While significant progress has been made on food insecurity worldwide — there are 200 million fewer hungry people around the world compared with 25 years ago — some 790 million people still do not get enough to eat, and an estimated 3.1 million children worldwide die of malnutrition each year, accounting for about 45 percent of all child deaths in 2011. [HuffPo]

Kim Davis Circus: Act 2 Begins Now

The city of Somerset agreed to drop its lawsuit challenging the authority of the state auditor’s office to do special examinations of cities, officials announced Friday. Auditor Adam Edelen’s office will bill Somerset $50,000 to cover the costs of doing the exam that led to the lawsuit, said Edelen’s assistant auditor, Libby Carlin. [H-L]

An extraordinary meat-eating dinosaur has been discovered Down Under. The prehistoric beast was certainly no match for T. rex, but with its huge hook-like claws it must have been pretty ferocious. [HuffPo]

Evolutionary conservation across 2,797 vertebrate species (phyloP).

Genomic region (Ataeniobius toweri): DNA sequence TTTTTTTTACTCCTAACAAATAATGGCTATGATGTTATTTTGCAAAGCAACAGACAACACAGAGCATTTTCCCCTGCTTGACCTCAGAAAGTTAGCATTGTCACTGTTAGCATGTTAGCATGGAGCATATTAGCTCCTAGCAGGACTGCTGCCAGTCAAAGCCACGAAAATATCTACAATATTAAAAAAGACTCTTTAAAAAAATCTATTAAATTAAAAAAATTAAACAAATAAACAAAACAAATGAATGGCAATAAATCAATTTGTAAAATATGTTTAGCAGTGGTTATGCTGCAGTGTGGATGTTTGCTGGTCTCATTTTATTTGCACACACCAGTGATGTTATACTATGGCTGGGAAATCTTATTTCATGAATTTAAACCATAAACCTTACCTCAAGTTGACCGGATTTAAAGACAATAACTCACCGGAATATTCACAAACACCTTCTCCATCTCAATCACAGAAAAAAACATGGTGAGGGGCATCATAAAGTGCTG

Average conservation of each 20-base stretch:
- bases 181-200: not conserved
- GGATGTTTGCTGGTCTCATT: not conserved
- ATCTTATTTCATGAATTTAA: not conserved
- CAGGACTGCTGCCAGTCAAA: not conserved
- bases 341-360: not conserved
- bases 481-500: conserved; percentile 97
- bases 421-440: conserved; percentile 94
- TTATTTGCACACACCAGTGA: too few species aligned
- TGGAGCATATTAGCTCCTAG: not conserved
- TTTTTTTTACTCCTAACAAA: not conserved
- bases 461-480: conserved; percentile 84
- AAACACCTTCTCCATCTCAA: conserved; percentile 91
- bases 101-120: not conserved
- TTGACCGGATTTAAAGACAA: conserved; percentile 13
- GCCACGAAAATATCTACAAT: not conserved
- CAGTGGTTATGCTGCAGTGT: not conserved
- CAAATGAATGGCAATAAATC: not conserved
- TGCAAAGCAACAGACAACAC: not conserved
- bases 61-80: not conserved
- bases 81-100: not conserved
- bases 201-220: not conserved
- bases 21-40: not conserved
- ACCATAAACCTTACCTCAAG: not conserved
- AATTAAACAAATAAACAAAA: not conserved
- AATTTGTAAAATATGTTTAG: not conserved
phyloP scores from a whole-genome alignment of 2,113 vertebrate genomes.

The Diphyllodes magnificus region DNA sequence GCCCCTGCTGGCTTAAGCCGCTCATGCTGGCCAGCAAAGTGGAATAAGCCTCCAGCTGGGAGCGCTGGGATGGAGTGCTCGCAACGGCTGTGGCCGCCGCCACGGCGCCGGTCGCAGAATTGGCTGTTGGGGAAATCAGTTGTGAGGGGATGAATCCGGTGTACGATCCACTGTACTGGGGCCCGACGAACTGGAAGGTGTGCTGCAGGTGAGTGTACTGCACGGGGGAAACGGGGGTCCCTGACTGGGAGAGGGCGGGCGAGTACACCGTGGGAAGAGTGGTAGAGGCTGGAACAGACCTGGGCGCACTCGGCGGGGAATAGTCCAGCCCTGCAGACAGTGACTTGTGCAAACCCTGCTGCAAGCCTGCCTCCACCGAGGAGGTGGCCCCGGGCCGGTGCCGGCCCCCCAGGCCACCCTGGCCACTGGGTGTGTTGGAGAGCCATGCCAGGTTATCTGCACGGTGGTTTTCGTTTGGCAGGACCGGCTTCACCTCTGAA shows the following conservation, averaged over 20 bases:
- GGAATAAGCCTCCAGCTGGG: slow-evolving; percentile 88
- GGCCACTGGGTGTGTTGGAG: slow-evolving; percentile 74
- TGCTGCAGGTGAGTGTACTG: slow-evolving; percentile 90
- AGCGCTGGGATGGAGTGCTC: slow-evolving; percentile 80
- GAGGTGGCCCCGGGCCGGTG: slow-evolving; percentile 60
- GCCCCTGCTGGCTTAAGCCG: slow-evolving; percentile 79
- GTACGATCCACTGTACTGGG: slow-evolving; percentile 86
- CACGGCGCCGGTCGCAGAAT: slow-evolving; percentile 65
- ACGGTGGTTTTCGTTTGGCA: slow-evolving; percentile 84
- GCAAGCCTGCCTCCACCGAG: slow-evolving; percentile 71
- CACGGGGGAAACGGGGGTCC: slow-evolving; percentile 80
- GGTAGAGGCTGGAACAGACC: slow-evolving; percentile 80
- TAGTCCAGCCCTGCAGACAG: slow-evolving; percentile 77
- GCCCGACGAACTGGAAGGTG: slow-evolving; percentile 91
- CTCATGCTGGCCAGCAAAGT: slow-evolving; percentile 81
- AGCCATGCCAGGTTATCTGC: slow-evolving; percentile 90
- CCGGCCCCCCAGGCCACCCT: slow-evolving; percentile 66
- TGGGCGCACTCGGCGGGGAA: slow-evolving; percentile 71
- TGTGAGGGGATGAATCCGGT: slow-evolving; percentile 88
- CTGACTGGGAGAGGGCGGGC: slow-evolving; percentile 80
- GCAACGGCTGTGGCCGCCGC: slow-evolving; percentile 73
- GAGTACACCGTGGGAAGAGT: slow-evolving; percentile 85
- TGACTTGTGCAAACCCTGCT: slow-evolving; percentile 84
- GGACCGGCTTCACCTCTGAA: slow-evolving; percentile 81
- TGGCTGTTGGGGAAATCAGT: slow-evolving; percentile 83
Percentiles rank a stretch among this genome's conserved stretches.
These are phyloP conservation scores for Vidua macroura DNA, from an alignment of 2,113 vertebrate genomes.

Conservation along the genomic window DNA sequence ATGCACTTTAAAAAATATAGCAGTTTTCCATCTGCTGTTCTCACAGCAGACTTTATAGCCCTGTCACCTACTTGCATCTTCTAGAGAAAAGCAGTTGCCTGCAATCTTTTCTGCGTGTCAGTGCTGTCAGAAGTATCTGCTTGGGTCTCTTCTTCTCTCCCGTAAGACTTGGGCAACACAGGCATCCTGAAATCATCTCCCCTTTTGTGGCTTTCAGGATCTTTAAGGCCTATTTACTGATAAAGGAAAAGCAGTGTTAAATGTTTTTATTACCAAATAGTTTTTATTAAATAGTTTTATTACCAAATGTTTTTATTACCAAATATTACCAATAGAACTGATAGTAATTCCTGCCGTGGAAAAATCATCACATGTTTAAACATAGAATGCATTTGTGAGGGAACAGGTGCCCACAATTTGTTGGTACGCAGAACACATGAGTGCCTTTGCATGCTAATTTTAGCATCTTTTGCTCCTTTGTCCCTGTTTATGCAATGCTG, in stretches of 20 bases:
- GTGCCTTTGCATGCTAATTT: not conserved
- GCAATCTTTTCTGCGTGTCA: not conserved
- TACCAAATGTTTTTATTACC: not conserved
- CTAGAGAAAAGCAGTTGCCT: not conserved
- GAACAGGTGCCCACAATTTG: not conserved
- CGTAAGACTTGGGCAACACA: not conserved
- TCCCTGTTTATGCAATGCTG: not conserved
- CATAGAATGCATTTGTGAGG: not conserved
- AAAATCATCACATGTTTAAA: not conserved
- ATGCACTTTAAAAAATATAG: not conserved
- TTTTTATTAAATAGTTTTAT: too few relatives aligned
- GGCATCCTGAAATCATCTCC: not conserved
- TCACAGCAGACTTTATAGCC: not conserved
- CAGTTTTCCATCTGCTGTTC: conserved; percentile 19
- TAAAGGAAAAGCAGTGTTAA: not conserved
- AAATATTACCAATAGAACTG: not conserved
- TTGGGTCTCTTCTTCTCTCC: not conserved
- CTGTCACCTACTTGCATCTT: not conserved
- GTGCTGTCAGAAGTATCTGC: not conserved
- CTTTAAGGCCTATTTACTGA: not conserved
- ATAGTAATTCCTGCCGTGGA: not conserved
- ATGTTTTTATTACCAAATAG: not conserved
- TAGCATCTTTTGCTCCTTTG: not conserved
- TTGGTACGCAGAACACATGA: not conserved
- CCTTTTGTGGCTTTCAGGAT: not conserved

Five months ago, Matt Bevin was almost an afterthought in the Republican primary. Today, the Louisville businessman is still something of a mystery – but he’s more likely than not to be the next governor of Kentucky, and he even says so! [C-J/AKN]

Just in case you didn’t already know that Mike Huckabee is crazier than a shithouse rat. Mike Huckabee on Thursday said the Dred Scott decision denying U.S. citizenship to African-Americans is the law of the land. [The Hill]

Of course Tom Riner connected backward-ass hater Kim Davis with the Liberty Con Artists. Leave it to Riner to be worried about Davis losing everything and not about the LGBT folks across the Commonwealth who face job loss and homelessness as a result of their sexual orientation. [Ronnie Ellis]